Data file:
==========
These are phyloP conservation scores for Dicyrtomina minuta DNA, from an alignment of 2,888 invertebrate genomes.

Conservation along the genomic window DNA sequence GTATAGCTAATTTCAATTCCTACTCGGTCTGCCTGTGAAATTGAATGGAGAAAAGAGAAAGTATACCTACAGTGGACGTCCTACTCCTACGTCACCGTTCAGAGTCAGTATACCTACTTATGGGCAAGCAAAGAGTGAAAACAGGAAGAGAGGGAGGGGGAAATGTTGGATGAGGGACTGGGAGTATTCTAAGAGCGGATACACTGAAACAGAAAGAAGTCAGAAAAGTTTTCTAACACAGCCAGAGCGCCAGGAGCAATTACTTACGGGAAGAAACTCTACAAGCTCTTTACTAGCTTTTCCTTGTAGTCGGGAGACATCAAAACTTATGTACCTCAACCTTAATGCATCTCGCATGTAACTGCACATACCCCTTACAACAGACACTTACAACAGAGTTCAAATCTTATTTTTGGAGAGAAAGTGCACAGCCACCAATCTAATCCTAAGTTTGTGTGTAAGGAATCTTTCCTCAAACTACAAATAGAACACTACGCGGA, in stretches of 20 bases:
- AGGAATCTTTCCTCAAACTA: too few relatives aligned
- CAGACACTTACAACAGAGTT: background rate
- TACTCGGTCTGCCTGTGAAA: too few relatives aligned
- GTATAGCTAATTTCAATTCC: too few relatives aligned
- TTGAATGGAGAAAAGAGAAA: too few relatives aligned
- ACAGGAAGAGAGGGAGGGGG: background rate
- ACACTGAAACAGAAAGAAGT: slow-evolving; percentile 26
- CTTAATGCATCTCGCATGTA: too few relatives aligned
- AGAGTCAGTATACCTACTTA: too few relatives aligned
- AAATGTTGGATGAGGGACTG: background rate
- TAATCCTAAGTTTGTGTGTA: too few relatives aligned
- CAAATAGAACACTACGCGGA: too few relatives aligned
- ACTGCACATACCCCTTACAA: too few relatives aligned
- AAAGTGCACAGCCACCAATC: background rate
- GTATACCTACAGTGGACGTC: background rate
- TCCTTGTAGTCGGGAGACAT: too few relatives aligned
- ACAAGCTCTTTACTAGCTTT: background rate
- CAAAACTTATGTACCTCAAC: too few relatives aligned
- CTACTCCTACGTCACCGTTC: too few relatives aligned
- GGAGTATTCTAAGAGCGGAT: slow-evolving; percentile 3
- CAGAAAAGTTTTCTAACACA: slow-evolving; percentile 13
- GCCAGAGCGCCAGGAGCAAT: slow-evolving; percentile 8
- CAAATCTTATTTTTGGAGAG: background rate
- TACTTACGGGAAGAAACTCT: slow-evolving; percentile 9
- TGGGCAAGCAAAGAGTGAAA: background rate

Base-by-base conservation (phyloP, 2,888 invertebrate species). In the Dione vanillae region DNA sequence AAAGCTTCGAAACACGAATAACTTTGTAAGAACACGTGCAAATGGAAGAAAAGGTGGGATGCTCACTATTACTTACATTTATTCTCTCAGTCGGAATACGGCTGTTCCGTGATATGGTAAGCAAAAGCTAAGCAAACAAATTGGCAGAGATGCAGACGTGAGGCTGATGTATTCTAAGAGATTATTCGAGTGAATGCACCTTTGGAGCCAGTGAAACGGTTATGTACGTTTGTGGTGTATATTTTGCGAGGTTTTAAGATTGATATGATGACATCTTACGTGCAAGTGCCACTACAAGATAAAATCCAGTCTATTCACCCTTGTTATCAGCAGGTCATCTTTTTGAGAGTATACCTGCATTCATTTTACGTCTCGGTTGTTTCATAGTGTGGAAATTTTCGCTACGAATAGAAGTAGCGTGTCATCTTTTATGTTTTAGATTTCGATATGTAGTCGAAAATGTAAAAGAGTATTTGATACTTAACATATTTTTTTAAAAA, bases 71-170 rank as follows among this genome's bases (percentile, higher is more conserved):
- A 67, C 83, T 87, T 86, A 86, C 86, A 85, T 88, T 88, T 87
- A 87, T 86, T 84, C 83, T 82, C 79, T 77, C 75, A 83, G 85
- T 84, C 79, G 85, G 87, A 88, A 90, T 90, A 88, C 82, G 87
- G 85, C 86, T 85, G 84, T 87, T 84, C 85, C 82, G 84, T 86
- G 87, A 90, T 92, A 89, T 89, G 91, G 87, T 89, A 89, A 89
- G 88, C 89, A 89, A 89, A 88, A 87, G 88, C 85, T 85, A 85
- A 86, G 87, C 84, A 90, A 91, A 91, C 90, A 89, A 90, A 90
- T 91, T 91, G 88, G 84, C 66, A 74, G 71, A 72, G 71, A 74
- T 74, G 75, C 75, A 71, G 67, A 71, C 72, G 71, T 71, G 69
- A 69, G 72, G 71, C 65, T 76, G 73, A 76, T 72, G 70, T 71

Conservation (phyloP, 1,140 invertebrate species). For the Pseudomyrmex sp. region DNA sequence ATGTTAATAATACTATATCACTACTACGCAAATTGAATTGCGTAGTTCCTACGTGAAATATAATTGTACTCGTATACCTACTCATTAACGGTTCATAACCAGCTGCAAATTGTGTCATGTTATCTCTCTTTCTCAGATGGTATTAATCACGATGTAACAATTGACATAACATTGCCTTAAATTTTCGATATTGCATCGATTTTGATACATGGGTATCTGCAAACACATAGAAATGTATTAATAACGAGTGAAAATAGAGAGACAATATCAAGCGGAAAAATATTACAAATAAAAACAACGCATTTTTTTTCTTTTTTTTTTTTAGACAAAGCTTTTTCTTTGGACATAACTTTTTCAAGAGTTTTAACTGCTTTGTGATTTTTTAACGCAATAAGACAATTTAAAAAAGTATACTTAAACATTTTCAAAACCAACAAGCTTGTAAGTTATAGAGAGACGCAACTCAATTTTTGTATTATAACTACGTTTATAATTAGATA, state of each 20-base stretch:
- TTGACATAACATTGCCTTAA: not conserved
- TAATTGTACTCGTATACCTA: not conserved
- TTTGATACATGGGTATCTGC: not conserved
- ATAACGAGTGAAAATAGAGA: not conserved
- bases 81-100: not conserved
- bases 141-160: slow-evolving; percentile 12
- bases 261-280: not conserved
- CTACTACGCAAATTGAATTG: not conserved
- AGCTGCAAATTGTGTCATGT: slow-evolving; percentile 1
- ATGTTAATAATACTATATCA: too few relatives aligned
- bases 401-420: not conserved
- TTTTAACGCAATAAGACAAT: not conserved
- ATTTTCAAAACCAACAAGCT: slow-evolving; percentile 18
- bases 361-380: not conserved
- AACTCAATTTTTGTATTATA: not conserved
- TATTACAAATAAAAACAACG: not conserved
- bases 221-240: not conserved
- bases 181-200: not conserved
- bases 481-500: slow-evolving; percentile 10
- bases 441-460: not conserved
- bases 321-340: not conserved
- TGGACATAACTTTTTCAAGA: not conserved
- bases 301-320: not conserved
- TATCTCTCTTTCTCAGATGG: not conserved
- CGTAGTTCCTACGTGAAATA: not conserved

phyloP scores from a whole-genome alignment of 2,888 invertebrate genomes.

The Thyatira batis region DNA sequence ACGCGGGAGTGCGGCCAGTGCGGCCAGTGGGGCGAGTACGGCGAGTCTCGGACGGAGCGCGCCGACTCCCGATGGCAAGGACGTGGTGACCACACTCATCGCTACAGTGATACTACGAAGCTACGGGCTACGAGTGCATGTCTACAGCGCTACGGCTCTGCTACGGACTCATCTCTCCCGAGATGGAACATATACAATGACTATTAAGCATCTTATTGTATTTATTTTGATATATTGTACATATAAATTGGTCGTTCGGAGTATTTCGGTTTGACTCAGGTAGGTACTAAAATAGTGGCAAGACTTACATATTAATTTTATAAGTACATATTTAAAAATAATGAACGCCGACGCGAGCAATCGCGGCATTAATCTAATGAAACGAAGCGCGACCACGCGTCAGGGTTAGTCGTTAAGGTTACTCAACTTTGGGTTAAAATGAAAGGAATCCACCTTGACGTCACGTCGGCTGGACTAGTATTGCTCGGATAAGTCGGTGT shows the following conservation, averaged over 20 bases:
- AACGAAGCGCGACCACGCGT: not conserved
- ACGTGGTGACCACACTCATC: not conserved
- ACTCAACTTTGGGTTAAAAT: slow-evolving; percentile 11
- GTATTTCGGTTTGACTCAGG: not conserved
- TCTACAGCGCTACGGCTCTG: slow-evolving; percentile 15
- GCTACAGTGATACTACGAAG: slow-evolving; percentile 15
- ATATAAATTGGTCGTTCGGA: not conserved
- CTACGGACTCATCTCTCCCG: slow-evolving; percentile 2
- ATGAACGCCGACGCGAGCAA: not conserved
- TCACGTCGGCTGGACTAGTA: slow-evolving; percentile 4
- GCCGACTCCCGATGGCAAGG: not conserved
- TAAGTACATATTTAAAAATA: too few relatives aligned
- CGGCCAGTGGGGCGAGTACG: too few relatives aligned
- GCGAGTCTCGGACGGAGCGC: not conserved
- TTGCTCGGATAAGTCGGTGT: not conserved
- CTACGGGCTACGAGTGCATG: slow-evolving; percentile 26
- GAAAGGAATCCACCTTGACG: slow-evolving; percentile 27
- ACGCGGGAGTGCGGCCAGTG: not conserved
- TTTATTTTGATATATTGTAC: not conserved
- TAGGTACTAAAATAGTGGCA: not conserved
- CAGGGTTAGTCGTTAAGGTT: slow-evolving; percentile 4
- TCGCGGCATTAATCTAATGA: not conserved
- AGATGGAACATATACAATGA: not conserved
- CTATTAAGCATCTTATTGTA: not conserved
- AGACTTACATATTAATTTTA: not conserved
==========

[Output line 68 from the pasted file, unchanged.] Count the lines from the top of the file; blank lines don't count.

- ACGTGGTGACCACACTCATC: not conserved